"When I started rapping, people were trying to make me like the typical New York rapper, but I'm not that," Minaj says. "No disrespect to New York rappers, but I don't want people to hear me and know exactly where I'm from. I wanted the album to be universal and versatile. It really feels like it speaks for every one of my personalities."



Her multiple characters are indeed present on the set. In a matter of bars, Minaj switches effortlessly from the toned-down Onika to the energetic Nicki and then to her tempestuous alter ego, Roman Zolanski. She tosses off British and Jamaican accents, animal-like growls, breathy vocals and rapid-fire rhymes with the blink-and-you'll-miss-it speed of a 14-year-old girl thumbing a text message in homeroom.


Minaj first displayed her playful, animated side when she appeared in Gucci Mane's 2009 video "Five Star Chick" -- her first time on a video set. "My hands just went on my hips and I became like a doll. I had never done that before or planned to do it -- it just happened," she says. "After that I would go to shows and girls in the audience would do the whole 'Five Star Chick' dance. Afterward I thought, 'Maybe I'm on to something.' "


And she was. Minaj began dubbing herself the Harajuku Barbie and, borrowing a page from pop star Lady Gaga, created a unique virtual club for her fans by naming them "Barbz."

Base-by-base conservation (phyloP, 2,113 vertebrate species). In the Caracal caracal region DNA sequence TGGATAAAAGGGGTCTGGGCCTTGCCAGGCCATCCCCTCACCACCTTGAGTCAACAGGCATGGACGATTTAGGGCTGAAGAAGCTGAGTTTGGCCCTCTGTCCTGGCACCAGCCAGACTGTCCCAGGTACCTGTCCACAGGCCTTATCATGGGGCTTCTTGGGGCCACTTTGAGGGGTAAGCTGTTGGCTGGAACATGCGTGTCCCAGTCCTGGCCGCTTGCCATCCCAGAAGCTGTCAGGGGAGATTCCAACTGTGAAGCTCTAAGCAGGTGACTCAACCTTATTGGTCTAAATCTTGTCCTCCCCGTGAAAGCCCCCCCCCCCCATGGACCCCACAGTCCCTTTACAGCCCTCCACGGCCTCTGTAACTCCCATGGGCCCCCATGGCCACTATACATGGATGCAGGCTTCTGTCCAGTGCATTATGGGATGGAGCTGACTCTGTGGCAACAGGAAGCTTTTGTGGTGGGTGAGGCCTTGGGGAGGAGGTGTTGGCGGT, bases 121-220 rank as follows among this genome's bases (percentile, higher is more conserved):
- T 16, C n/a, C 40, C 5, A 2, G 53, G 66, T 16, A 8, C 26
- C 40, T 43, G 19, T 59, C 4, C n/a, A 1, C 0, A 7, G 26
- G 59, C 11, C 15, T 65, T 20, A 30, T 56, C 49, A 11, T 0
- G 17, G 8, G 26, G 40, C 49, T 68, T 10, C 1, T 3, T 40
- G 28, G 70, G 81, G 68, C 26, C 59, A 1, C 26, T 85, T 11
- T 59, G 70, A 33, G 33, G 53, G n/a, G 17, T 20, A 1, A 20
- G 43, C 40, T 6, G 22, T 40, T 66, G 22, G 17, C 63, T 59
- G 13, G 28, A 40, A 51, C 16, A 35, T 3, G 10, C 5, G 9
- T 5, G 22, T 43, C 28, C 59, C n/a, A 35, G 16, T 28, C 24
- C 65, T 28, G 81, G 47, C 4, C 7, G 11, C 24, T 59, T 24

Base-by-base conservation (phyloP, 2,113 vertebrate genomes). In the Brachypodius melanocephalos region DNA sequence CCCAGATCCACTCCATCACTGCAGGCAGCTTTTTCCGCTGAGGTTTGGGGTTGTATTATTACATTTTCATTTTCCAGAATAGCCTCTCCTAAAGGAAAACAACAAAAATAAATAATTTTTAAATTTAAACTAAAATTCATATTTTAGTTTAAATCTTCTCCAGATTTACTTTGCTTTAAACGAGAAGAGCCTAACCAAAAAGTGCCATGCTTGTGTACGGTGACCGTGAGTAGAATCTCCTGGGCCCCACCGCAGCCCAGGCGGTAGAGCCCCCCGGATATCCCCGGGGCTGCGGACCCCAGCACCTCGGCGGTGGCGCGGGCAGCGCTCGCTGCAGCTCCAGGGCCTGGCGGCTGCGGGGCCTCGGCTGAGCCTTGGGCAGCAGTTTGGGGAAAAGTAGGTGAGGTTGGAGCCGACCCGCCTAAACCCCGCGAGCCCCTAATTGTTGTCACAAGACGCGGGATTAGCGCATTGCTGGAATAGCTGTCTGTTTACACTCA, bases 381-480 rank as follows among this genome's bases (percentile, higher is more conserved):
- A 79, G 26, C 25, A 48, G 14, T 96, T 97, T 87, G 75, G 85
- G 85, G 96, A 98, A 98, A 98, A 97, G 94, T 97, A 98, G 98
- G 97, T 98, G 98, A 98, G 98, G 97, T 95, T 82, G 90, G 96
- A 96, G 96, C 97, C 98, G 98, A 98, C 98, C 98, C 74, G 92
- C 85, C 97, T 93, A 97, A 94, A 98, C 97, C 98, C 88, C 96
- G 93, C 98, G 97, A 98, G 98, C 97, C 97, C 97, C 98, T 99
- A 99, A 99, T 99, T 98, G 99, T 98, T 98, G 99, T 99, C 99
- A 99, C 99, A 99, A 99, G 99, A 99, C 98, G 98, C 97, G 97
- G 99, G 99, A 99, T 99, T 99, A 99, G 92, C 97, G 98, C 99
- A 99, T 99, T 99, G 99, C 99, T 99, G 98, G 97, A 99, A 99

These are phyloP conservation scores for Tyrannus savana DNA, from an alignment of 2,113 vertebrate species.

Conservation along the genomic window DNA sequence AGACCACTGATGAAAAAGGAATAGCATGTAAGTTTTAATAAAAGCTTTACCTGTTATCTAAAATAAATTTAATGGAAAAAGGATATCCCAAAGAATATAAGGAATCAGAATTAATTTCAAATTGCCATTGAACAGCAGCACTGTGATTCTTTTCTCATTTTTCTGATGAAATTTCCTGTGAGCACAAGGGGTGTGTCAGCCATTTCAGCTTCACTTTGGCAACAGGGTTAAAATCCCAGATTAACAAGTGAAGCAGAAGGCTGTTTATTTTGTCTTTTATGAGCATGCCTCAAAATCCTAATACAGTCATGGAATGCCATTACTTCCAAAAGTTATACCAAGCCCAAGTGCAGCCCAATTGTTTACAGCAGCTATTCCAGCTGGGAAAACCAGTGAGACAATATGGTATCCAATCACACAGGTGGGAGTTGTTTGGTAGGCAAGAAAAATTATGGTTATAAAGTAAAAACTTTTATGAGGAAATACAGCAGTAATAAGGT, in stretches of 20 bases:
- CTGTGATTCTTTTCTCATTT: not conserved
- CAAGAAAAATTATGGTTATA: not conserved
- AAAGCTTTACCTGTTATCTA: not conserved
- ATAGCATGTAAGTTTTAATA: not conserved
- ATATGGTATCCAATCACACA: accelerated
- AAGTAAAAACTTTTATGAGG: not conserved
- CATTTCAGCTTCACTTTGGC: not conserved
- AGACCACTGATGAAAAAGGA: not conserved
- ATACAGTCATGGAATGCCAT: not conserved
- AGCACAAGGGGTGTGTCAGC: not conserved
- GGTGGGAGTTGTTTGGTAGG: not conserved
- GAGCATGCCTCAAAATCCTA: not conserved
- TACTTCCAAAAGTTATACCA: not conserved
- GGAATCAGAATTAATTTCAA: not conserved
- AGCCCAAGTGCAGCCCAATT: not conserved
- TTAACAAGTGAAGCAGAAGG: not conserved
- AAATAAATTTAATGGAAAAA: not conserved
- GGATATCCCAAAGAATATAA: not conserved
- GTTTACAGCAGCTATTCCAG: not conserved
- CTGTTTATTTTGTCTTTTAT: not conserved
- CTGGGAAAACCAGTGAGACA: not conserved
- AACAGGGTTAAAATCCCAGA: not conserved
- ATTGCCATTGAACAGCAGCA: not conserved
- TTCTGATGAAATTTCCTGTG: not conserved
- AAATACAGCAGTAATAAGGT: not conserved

Nicki Minaj and Will.i.am Drop 'Check It Out' Video


Producer/collaborator Will.i.am says Minaj's eccentricity helped her stand out among the masses. "There are a lot of artists in the world. The Internet is flooded with every single thing in the world. But she is different. She's unique, and she's busted through all the noise," he says.



Indeed, no rapper has stretched the boundaries of hip-hop quite like Minaj has in the last two years. Aside from her sex appeal and fashion sense, she's become one of music's most in-demand collaborators, recording with Rihanna, Usher, Ludacris, Mariah Carey, Robin Thicke, Sean Kingston, Trey Songz, Christina Aguilera and labelmates Drake and Lil Wayne, among many others.

During the week ending June 26, she had more songs on the Billboard Hot 100 (four) than any other artist, becoming the first female rapper to accomplish the feat. And Minaj's "Your Love" was the first single by a female rapper to reach No. 1 on Billboard's Rap chart in seven years. Ironically, Minaj dethroned current nemesis Lil Kim -- more on that later -- who was the last female rapper to hit the top, in June 2003, with her cameo on 50 Cent's "Magic Stick." In a generally grave year for artist development, Minaj is one of few new acts -- alongside B.o.B and Mumford & Sons -- who can claim legitimate breakthrough status in 2010.



For more on this banging interview go to billboard.com